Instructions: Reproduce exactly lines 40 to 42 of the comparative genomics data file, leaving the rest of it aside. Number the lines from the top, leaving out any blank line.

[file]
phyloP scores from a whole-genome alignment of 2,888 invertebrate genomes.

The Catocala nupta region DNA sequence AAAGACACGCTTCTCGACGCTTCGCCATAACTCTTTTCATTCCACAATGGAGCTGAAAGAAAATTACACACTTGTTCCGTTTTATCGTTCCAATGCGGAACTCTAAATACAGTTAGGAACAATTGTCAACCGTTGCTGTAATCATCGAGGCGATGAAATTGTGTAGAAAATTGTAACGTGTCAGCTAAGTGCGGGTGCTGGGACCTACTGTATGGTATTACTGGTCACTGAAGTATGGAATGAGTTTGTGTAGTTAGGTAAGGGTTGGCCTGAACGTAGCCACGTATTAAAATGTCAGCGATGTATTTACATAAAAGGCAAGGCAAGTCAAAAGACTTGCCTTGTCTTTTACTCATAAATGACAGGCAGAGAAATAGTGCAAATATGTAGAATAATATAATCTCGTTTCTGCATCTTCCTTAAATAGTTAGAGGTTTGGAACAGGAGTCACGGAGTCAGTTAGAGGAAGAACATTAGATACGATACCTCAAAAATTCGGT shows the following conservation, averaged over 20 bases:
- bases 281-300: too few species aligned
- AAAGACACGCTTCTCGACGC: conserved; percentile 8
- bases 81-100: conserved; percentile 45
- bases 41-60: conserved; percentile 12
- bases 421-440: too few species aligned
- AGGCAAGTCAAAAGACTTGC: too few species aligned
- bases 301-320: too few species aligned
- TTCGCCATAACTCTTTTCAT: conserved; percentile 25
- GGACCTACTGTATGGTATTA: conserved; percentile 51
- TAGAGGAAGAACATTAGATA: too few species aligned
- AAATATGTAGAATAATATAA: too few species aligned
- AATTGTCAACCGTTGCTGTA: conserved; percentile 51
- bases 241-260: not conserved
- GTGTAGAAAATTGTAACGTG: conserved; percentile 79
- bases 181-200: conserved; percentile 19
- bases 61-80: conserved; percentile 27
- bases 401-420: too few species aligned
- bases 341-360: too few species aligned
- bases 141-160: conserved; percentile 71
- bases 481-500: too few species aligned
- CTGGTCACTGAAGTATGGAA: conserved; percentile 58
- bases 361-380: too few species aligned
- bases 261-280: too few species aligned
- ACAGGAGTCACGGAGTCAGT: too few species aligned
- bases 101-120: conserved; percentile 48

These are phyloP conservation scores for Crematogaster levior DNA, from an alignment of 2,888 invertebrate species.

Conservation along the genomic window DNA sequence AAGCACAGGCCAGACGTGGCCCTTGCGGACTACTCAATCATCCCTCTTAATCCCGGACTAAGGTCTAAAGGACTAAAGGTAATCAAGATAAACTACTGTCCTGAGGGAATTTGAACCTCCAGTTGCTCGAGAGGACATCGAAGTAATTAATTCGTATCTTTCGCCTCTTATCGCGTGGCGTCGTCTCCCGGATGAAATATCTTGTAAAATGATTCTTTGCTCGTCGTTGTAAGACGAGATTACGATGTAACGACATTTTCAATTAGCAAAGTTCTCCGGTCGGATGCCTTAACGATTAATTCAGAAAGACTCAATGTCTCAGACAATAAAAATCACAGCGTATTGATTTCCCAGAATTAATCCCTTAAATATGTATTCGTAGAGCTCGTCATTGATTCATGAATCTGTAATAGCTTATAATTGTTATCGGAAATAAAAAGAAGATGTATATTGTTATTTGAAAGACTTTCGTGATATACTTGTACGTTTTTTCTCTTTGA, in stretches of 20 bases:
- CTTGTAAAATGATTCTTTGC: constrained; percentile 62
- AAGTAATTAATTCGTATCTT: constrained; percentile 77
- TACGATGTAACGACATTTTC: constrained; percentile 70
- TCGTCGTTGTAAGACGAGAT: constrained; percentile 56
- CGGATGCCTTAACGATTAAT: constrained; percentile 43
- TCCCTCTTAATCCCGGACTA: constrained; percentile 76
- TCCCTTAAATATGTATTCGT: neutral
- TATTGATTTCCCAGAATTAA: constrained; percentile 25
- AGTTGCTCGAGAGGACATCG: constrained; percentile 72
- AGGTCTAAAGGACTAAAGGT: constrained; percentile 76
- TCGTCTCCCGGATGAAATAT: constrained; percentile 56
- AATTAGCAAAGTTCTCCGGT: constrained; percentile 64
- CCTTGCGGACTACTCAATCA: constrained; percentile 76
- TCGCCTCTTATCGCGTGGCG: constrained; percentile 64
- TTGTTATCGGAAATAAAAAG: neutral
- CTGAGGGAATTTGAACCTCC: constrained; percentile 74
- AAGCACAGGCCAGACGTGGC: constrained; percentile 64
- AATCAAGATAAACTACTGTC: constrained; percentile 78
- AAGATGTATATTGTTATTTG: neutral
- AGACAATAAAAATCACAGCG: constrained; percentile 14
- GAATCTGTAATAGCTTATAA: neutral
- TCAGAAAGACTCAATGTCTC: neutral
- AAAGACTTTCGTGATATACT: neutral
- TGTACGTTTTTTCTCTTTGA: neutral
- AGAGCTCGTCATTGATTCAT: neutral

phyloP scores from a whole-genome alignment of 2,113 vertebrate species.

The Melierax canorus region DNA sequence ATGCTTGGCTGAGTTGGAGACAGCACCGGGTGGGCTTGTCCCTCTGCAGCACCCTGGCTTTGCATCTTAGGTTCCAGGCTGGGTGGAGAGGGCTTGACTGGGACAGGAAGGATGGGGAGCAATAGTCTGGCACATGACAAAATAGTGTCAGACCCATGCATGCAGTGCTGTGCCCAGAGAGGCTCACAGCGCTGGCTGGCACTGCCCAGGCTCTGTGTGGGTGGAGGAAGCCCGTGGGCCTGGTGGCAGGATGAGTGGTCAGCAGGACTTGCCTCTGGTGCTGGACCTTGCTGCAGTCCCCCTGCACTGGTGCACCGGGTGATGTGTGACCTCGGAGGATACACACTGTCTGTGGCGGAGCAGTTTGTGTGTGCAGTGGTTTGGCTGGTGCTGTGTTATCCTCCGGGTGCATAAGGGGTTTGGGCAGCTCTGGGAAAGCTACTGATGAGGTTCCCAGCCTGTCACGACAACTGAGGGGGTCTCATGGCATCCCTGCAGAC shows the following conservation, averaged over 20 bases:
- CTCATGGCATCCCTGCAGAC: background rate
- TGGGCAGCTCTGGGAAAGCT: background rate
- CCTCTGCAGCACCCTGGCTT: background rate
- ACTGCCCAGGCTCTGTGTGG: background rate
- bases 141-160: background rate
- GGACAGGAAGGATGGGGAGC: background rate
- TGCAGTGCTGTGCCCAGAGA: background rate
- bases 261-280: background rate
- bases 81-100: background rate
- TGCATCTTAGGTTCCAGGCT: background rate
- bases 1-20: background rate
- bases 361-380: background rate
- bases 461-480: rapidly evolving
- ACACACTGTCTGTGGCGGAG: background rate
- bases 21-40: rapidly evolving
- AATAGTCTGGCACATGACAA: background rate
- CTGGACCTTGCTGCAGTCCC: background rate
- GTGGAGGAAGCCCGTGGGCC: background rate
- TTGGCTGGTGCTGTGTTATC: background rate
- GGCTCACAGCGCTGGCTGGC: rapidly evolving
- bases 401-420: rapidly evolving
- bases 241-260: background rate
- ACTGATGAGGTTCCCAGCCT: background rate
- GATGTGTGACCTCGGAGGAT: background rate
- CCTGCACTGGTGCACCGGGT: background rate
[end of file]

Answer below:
- TCGTCTCCCGGATGAAATAT: constrained; percentile 56
- AATTAGCAAAGTTCTCCGGT: constrained; percentile 64
- CCTTGCGGACTACTCAATCA: constrained; percentile 76